Even I don't always agree with my opinion


Alcohol – Not for Kings & Lawyers

Posted March 1, 2008 by jim young in Lifestyle

– jim young

When Henry Miller wrote the Tropic of Cancer and the Tropic of Capricorn both were banned in the United States. The ban was lifted in 1961 and by the time Henry Miller died at the age of 87 in 1980, the books were considered “breakthroughs in the use of realistic language and sensual image” 1

While taste may be a matter of individual judgement, censorship is often a measuring stick of acceptable community standards of the day. That these “community standards” are so often fickle is evident in the above example and hundreds of others that exist. Who, today, could comprehend for example that the simple lyrics of I Can’t Get No Satisfaction by the Rolling Stones would have once been considered so offensive that it was banned from airplay? The Beatles, on the other hand, released a song with a chorus of “tit-tit-tit-tits” just to see if they could sneak it past the censors, which of course they did in the song Girl on their Rubber Soul album.

One book, that has passed the censors scrutiny for hundreds of years despite its tales of drunkenness, sex, incest and debauchery, however, is the bible. (I can almost feel the lack of oxygen from the universal gasps from the masses as they read this now.)

It is not my intention to debate the validity of the bible here. There is no dispute that it was written by men. Whether or not they were truly guided by the hand of god or were just a bunch of horny, drunken monks and false prophets is another matter.

But it is pretty much universally accepted by christians – both real and fake and so-called biblical scholars that the book of Proverbs is generally a book of “good advice”. By today’s standards, however, who would expect to be told that drinking alcohol to the point of inebriation and falling-down-drunk would be good advice for the poor and depressed? (Unless of course you’re the Prime Minister or a judge. Perhaps this is where the expression “sober as a judge” came from.)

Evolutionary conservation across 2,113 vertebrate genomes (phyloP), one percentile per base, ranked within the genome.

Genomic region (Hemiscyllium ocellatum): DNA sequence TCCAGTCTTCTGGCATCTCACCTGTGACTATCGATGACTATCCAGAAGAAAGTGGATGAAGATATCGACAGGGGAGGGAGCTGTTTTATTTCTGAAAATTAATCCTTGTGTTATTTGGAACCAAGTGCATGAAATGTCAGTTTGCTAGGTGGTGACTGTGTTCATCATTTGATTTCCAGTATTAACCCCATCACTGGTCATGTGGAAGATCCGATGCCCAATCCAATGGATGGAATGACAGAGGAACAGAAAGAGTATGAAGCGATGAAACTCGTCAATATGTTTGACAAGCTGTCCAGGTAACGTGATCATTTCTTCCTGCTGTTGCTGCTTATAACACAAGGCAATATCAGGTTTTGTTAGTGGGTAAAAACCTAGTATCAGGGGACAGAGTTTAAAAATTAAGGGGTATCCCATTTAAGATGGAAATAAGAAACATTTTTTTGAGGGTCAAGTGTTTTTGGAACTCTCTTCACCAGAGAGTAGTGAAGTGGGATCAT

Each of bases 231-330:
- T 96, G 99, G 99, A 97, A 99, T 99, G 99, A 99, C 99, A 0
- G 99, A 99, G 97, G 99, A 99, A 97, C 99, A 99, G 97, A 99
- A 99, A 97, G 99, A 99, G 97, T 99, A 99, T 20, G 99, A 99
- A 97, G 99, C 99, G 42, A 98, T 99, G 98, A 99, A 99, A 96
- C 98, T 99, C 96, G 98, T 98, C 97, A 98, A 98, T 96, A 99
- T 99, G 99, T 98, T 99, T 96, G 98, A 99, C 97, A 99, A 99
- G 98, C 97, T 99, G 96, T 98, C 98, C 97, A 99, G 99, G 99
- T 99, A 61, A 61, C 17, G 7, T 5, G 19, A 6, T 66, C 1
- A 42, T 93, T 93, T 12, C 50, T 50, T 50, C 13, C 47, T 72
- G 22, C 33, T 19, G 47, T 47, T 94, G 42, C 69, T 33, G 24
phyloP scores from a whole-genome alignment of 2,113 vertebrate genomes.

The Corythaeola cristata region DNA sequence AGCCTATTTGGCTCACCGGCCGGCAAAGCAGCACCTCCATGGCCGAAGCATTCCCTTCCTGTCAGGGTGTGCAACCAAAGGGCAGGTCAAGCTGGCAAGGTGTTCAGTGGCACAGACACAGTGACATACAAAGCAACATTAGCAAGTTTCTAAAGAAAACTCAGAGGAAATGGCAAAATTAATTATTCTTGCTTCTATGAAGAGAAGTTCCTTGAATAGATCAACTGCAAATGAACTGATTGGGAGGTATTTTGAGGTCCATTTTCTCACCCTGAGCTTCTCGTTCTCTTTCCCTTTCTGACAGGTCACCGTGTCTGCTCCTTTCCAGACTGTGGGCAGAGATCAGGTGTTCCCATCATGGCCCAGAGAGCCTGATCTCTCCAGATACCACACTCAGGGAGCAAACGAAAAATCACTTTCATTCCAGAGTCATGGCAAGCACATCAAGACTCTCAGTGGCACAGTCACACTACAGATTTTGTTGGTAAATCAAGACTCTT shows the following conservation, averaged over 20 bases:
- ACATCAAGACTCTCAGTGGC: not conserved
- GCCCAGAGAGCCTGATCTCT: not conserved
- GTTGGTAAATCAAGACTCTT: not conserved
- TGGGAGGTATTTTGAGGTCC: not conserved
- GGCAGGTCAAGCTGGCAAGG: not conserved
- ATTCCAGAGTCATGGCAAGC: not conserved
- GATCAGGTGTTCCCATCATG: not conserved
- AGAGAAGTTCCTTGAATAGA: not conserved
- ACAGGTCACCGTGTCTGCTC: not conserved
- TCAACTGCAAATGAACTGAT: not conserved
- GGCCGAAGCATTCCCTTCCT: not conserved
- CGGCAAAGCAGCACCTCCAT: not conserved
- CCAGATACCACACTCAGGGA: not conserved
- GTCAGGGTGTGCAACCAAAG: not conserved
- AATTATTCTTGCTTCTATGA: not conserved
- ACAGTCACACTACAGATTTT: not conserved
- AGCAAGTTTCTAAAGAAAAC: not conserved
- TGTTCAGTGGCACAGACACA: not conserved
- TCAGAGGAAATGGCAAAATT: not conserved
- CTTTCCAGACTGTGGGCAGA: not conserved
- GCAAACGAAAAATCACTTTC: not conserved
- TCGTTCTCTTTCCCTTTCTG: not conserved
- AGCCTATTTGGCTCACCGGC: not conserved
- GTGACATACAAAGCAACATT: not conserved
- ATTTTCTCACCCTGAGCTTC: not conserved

At least that’s my interpretation of the following passage. No doubt I will be accused of taking the section out of context or misinterpretation because as a non-christian I am not “guided by god”, so I urge you to check it out for yourself and come to your own conclusions. This passage was taken from The New American Standard Bible, 1979 edition, distributed by the gideons but I think you’ll find the text similar in other versions of the bible as well.

So let me know what you think. Is this what Proverbs, Chapter 31 is telling you? Or do you have another interpretation that you’d like to share with us.

Proverbs Chapter 31
The words of King Lemuel, the oracle which his mother taught him,
2 What, O my son?
And what, O son of my womb?
And what, O son of my vows?
3 Do not give your strength to women,
Or your ways to that which destroys kings.
4 It is not for kings, O Lemuel,
It is not for kings to drink wine,
Or for rulers to desire strong drink.
5 Lest they drink and forget what is decreed,
And pervert the rights of all the afflicted.
6 Give strong drink to him who is perishing,
And wine to him whose life is bitter.
7 Let him drink and forget his poverty,
And remember his trouble no more.

1 Chronicle of the 20th Century, copyright 1995 Dorling Kindersley

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